Observing a cross-cultural dance, an audience member grapples with its meaning.

      Talking in the dressing room after a contact improvisation performance, dancers are struck by the diverse...

      (pp. 188-224)
      Sondra Horton Fraleigh

      Do frogs jump high because they have great hip extensors? Do they jump high because of some reflex stimulus? In order to experience themselves in the jump? For fun? For food? For protection? Or is the jump an incredible air moment in a dance, a sprightly surprise contrast to unblinking stillness? If this were true, the height of the jump might find its reason in human delight.

      The latter does not speak to the frog’s point of view, but rather to a matter ofhuman perception. Accordingly, it poses an aesthetic question. Are frog jumps delightful to humans especially on...

    • 8 THE SENSE OF THE PAST: Historiography and Dance
      (pp. 225-248)
      Shelley C. Berg

      In her novel,To the Lighthouse, Virginia Woolf allows her character, Mrs. Ramsey, a flash of unusual insight and illumination; the past is shaped by the present and the present is reshaped by the past. At any given instant, we both live history and live in history. For the dance historian, struggling with questions of historiography, the relationship of past and present is doubly complex. Theories of writing about history become more problematic in light of the ephemeral nature of what theater historian Joseph Roach calls the “transcendental signified”; the act of performance.¹ Because dance history is both enacted and...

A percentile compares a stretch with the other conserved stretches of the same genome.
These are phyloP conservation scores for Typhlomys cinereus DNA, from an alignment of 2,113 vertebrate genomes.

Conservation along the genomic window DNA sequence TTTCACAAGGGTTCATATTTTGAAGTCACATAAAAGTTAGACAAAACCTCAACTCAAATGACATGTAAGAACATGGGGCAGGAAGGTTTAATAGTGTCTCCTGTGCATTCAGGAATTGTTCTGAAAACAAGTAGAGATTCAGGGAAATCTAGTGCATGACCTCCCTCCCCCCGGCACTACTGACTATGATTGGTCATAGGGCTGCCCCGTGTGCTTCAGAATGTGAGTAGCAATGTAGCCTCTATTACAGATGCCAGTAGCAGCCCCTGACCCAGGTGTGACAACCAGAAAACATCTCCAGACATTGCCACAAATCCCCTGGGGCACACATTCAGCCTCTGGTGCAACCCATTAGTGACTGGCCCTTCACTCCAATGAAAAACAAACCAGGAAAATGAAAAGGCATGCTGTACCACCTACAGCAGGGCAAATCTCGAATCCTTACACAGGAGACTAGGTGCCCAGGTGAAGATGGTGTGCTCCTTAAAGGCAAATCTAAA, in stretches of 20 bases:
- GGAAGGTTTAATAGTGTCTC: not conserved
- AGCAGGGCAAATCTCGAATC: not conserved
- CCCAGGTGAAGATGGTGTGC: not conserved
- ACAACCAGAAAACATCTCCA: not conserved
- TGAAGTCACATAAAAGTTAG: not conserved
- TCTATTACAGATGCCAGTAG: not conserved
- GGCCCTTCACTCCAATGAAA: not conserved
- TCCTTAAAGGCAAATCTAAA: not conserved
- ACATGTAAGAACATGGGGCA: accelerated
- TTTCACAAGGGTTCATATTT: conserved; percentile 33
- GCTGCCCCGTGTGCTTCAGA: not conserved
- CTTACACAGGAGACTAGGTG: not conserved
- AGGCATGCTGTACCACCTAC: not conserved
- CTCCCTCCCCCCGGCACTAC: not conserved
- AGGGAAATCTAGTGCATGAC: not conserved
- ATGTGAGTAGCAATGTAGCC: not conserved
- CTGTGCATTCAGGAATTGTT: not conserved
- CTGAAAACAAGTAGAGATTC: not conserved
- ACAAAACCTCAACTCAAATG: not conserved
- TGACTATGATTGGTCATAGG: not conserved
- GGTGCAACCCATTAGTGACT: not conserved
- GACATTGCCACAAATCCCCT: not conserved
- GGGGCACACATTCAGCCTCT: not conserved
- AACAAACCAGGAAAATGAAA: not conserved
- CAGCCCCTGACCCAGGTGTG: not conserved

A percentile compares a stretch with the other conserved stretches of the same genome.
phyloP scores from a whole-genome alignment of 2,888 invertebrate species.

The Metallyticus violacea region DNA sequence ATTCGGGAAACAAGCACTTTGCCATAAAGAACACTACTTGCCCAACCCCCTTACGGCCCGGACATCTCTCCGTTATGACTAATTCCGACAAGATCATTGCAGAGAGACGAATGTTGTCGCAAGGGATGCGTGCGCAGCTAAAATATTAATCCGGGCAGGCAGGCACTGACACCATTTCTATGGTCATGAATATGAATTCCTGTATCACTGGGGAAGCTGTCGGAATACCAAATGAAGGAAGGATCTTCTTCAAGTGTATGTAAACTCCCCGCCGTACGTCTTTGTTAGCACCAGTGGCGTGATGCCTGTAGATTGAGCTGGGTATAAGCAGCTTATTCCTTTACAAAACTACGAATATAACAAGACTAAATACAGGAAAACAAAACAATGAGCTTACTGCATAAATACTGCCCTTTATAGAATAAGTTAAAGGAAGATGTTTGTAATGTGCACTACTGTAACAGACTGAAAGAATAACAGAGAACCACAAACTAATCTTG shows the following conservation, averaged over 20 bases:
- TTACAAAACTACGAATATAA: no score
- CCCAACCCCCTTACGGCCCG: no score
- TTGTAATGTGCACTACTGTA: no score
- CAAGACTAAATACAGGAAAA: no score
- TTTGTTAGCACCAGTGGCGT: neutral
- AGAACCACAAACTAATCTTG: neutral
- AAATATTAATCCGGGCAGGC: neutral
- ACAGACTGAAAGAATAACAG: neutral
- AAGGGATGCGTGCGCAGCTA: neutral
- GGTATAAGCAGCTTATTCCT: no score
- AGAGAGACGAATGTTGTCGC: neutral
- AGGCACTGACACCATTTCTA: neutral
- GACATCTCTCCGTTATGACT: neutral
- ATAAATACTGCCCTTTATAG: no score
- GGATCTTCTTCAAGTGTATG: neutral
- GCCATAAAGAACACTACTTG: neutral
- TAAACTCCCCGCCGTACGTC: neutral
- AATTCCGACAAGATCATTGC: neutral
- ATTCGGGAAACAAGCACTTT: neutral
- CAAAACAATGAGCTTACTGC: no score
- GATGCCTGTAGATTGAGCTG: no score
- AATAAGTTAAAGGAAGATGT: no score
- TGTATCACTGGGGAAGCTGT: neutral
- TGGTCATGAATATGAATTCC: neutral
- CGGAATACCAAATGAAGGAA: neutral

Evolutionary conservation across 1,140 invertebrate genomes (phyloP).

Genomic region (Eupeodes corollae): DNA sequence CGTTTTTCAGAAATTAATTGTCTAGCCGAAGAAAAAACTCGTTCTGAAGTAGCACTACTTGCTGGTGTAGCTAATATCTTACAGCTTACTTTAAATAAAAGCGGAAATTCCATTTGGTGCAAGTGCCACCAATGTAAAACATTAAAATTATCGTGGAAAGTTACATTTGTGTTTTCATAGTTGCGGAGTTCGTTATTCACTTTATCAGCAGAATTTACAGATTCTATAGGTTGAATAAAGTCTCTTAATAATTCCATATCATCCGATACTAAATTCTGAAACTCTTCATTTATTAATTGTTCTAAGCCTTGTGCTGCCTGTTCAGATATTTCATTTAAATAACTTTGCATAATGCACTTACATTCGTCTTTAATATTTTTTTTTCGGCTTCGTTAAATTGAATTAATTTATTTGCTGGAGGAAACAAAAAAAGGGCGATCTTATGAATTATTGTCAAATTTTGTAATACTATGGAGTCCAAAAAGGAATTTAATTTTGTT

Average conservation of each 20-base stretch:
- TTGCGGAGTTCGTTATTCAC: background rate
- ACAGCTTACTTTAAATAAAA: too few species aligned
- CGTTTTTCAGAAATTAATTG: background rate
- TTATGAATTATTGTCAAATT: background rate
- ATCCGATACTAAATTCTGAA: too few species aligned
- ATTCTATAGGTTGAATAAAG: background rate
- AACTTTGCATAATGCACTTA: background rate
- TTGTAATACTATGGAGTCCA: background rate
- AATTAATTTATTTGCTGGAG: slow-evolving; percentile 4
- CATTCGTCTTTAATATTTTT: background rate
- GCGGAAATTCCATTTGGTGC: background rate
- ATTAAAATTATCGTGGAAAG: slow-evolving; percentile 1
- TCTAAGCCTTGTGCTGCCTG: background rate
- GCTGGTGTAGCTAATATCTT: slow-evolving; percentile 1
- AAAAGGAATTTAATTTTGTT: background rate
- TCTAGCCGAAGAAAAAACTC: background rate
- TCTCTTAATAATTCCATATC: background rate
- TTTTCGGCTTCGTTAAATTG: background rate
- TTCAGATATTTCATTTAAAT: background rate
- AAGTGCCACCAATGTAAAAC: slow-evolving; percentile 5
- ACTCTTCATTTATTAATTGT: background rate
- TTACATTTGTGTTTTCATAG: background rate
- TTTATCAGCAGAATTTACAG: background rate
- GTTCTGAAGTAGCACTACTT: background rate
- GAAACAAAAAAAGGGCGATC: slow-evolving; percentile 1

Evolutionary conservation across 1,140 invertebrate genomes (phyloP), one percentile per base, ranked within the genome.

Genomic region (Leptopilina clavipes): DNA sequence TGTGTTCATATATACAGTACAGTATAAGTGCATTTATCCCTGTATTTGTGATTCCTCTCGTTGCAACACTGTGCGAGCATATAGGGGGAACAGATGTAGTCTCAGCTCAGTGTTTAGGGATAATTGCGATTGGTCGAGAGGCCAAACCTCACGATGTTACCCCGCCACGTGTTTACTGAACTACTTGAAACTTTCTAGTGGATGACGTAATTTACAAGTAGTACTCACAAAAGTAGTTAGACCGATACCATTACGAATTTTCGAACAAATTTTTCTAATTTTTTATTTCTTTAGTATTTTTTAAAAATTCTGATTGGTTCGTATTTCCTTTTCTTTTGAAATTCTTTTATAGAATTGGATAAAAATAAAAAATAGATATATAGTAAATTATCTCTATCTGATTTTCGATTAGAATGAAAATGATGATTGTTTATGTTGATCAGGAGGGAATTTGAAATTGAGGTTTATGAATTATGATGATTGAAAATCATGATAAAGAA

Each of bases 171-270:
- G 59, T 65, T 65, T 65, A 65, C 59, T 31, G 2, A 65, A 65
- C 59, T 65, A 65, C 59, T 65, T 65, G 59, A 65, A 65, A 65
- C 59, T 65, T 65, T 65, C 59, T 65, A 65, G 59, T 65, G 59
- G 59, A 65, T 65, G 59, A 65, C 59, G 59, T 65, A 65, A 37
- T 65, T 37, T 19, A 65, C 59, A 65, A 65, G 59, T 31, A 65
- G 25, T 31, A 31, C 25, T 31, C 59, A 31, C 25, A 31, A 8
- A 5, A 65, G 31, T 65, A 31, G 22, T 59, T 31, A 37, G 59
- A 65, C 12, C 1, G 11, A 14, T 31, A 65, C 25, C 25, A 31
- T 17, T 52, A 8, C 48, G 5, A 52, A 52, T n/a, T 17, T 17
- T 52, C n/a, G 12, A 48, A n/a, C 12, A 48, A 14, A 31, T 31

• 9 DANCE ETHNOGRAPHY: Tracing the Weave of Dance in the Fabric of Culture
      (pp. 249-280)
      Joan D. Frosch

      Depending upon the weaver of the tale, the story of the study of dance in cultural context is woven of varying threads. This version is a discussion of the practice of dance ethnography within the weave of history, method, and current concerns.¹

      A caveat … “Is the concept dance useful in studying either our own culture or others?”²

      Historically, the very concept of dance has been a thorny theoretical patch in the practice of dance ethnography. What do we mean when we call a movement behavior “dance”? How do the researcher’s assumptions embedded in “dance” help or hinder ethnographic studies?...

  3. Part III. Research Tools and Issues Specific to Dance

    • 10 EVERY LITTLE MOVEMENT HAS A MEANING ALL ITS OWN: Movement Analysis in Dance Research
      (pp. 283-308)
      Mary Alice Brennan